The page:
Lantratov and Marinin offered Vadim Molchanov to participate in the project with Spaceview Operations, but he declined. Molchanov, in a letter to Stewart in April 1994: ,,Unfortunately, I have troubled news for you. Some Holland firm offered to the Cosmonauts Training Center to make embroidered patches for all future Russian crews. They are ready to supply crews, as well as the Cosmonaut Training Center, SIA Energiya and the Institute of Medical and Biological Problems [with patches] for gifts and selling. [...] I was invited to this project too. But I replied I never was a traitor and I don't want to do something wrong for my friends from Stewart Aviation."

Molchanov was hopeful nothing would change. ,,I hope very much we will continue to work [together] and we will defeat all your competitors. The command of the Cosmonaut Training Center [did not yet] make their choice - very many officials and cosmonauts wants Stewart Aviation." At Stewart Aviation, a decission had been made, though. Kit from the Design Department: ,,When we heard the badges were made elsewhere, this was when we withdrew from supplying them to Russia." So, the TM-19/EO-16 patches were drawn by Konstantin Lantratov, sent to Jaap Terweij and Luc van den Abeelen and produced by Aviation Patch Supplies. They were presented to the crew in Star City by Lantratov on June 8, 1994.

In the June 4 - July 1, 1994, issue of Novosti Kosmonavtiki, there is a small article about the patches:

,,On June 8th, Konstantin Lantratov engaged in something which has already something of a tradition: before their complex training, he presented the next crew an emblem of their flight. To be honest, this time it was nothing like EO-15. There were a number of problems with the design of the patch - not technical, but because of what should be on it. First of all, it was necessary to develop at once two emblems. Soyuz T-M19 and Mir EO-16 did have different crews: Valery Polyakov would return to the Earth in March, 1995."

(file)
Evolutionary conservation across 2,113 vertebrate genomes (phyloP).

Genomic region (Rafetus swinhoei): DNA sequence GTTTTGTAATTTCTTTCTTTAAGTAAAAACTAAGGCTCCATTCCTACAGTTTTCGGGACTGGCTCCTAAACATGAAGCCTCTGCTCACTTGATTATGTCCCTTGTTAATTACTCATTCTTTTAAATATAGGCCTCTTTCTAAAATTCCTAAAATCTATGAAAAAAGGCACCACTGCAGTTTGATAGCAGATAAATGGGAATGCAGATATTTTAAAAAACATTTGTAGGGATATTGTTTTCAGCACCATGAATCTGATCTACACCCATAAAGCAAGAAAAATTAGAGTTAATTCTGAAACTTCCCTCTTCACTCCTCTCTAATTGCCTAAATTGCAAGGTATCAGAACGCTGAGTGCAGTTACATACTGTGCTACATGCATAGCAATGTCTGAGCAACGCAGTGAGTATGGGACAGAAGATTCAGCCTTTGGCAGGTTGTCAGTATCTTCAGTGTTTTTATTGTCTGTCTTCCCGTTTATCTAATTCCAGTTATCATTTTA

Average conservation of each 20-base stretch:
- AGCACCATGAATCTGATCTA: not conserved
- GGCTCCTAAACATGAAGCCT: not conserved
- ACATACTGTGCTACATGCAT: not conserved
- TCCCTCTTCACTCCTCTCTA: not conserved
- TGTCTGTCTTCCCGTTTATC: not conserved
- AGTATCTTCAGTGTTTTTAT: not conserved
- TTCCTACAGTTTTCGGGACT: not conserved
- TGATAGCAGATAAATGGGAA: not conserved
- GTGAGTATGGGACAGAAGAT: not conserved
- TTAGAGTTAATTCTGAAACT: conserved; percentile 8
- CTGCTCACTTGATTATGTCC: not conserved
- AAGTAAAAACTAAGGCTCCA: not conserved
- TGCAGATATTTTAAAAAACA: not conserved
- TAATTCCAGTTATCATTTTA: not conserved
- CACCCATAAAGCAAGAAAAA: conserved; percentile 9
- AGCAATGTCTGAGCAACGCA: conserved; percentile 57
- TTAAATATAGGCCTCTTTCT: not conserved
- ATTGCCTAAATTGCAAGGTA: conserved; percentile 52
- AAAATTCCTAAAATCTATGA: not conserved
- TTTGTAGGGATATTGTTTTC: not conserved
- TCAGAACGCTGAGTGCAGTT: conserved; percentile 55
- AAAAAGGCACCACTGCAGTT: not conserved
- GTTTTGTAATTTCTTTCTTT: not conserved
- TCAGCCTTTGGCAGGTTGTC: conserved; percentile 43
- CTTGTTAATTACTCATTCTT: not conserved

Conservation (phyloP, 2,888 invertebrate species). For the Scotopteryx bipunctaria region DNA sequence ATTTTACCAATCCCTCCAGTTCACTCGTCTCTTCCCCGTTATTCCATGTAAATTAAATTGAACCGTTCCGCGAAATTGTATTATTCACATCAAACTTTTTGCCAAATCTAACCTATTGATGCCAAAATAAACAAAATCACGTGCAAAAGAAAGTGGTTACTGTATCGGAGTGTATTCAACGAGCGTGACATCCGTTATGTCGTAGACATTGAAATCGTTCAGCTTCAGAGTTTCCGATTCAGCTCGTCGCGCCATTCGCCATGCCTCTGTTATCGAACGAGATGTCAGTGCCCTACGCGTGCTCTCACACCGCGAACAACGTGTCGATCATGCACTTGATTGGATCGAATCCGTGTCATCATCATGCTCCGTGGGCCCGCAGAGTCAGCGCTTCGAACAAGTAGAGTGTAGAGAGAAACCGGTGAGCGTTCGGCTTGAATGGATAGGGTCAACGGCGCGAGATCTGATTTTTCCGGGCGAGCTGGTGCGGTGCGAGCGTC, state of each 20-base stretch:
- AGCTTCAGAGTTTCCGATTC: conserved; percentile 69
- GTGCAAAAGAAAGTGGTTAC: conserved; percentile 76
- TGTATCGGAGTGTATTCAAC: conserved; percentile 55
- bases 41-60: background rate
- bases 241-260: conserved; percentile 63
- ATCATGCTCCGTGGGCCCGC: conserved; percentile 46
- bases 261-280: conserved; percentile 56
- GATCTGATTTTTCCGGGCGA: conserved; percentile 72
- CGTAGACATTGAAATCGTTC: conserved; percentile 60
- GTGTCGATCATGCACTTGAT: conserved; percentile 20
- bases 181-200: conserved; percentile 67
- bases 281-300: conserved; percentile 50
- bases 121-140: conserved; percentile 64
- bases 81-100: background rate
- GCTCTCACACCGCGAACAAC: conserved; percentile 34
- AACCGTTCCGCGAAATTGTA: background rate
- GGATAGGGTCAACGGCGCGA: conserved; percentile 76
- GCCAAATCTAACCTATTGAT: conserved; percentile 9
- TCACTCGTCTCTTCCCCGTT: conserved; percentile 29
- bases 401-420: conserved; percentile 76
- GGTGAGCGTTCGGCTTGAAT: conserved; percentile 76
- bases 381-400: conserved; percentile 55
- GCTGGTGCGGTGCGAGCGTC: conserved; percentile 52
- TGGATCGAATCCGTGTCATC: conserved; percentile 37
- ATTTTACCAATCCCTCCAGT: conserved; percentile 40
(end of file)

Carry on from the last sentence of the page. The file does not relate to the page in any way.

,,The color scemes of both patches were approximately identical, there was a difference in the central figure: on the "ship" emblem, there was a flying Soyuz. On the other was the Mir-complex, with the Kristal and Kvant modules and the panel of solar batteries, which would be the most effective experiment on EO-16."

,,Then there was the complexity of the TM-19 crew. In fact, originally Gennady Strekalov would be one of the crew members. However in January, right after the start of EO-15, conversations began about having a two-men crew on the next Soyuz, to have more room for supplies, so that a Progress-flight could be spared. On April 1, the decision was taken. Not only Russia, but also Holland was waiting for this decision, where the firm Aviation Patch Supplies had agreed to make the emblems avialable before the training of the crew. There was not much time, only two months, so on the available sketches of emblem of the ship it was necessary to do a quick correction: remove the name of Strekalov."

,,Then, there were difficulties in the delivery of the emblems. The training had shifted an hour early, so when we arrived at Star City, the crew was already in the simulator, preparing for a simulated launch. Also, it seemed not clear yet if Musabayev would fly. On both emblems, there were flags of Russia and Kazakhstan... To get out of this situation, we explained the presence of the Kazakhstan flag by the joint scientific program of experiments, which were developed in Russia an Kazakhstan. But all has ended well. The crew has received the emblems and they liked them. Yuri Malenchenko also has promised to take a pair of EO-16 emblems in space for Valery Poljakov."

The original Soyuz TM-19 and EO-16 sketches as faxed from Novosti Kosmonavtiki to Spaceview Operations. The EO-16 artwork was first published in the May 7, 1994 issue; a larger picture of the TM-19 patch was presented on the cover of the June 4 - July 1, 1994 issue of Novosti Kosmonavtiki, including a picture of the two cosmonauts wearing the patches. Note that the TM-19 crew originally had three crew members: the missing name is that of Gennadi Strekalov, who was removed from the crew three months before launch.

Although the patches arrived in time to be presented to the crew before the mission, Lantratov was not too happy with the result, he later admitted. ,,When the emblems were embroidered, I concluded that they in general did not succeed. Because of the fine details in the background, they came out very speckled. They looked like eastern carpets." Also, he realized he had made a mistake: ,,On the emblem, Mir was depicted during the most interesting experiment of the mission - the transfer of a solar panel from Kristal to Kvant. But the transfer of the panel was not required during EO-16, it was carried out by the crew of EO-18 - Vladimir Dezhurov and Gennadi Strekalov. The first error on the Russian emblems thus appeared. Since then, my designs no longer included forthcoming operations which could be rescheduled. I tried to make the emblems more symbolic."